Like Dubrovnik, its neighbor to the south, the city of Split has stood in for parts of King’s Landing, as well as Meereen, the largest of the Slaver Cities.
Split’s impeccably kept 4th-century Diocletian’s Palace, another UNESCO World Heritage site, has been featured in some of the show’s most iconic scenes — like the season 4 episode when the slaves debate an uprising against their masters, and the season 5 episode when dragons make their first appearance.
Tourism impacts are less dramatic here than in Dubrovnik, but the show’s influence can certainly be felt. Sightings of actors regularly make gossip headlines whenever filming takes place in Split, and many different GoT-themed tours are offered, with Diocletian’s Palace as the crown jewel.
Just north of Split, the city of Sibenik has stood in for the “Game of Thrones” city of Braavos. And Krka National Park, also north of Split, has been used in background and landscape shots of Westeros. TripAdvisor reported a staggering 46 percent increase in searches for Krka National Park due to the show’s popularity.
Diocletian's Palace in 'Game of Thrones'
Klis Fortress, Crotia
Filming site for: Meereen
Also in Croatia, the town of Klis boasts ancient beauty and a lovely collection of vineyards and olive trees. But its standout feature is the medieval Kliss Fortress that it’s built around, which has also been featured in shots of Meereen.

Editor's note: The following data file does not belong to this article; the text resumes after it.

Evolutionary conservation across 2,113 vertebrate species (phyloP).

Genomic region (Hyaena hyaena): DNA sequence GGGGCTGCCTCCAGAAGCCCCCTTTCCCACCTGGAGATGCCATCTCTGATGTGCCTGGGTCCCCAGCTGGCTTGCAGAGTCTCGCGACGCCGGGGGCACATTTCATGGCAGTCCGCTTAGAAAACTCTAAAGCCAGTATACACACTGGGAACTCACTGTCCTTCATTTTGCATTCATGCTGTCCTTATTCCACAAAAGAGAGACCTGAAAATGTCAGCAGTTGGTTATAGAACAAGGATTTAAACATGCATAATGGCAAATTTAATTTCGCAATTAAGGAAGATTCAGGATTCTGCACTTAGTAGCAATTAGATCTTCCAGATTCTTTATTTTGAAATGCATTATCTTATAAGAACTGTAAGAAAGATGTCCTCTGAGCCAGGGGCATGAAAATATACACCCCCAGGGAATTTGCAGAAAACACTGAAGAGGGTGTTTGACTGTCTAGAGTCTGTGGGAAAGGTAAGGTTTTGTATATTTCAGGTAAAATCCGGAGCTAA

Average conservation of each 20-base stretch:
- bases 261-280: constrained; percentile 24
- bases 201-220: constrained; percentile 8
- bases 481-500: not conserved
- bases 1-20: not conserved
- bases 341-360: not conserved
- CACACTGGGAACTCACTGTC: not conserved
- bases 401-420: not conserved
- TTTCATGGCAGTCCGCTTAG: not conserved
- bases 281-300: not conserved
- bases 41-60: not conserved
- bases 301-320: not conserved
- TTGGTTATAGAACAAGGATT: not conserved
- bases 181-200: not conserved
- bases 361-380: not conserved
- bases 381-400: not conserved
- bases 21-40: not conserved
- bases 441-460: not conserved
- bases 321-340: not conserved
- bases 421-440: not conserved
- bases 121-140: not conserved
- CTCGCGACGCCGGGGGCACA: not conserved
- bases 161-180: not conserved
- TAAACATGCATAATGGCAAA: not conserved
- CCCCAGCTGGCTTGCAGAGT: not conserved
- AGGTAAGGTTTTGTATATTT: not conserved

The fortress is so fantastical in its beauty that — apart from the addition of the Grand Pyramid — it required hardly any CGI doctoring to make it TV-ready.
No surprise here: You can book a GoT-themed tour to visit the fortress. Even if you're not a diehard fan of the show, there's much to recommend this ancient attraction, which has housed many Croatian kings and was once used in defense against invading Ottomans.
According to TripAdvisor, online searches for Klis spiked 579 percent (yes, you read that right) in the wake of the show.
Klis Fortress in 'Game of Thrones'
Doune Castle, Scotland
Filming site for: Winterfell
This 14th century castle about 40 miles north of both Edinburgh and Glasgow made a brief appearance in “Game of Thrones” when, in the pilot episode only, it served as the exterior for Winterfell.
Nevertheless, it’s part of the UK travel tour of the show and its appearance in GoT — as well as the movie “Monty Python and the Holy Grail” and TV drama “Outlander” — have helped to make it one of the most visited sites in Scotland.
There are plans to add food vendors to the site in response to the crowds, an idea locals are reportedly none too happy about.
Doune Castle in 'Game of Thrones'
Filming site for: Pentos and Yunkai
A four-hour drive southeast from Marrakesh, Ouarzazate serves as the gateway to the Saharan Desert and is filled with extraordinary ancient sites. It’s also home to Atlas Studios, which Hollywood directors have partnered with to film the area’s desert landscapes in movies including “Gladiator,” “Kingdom of Heaven” and “Cleopatra.”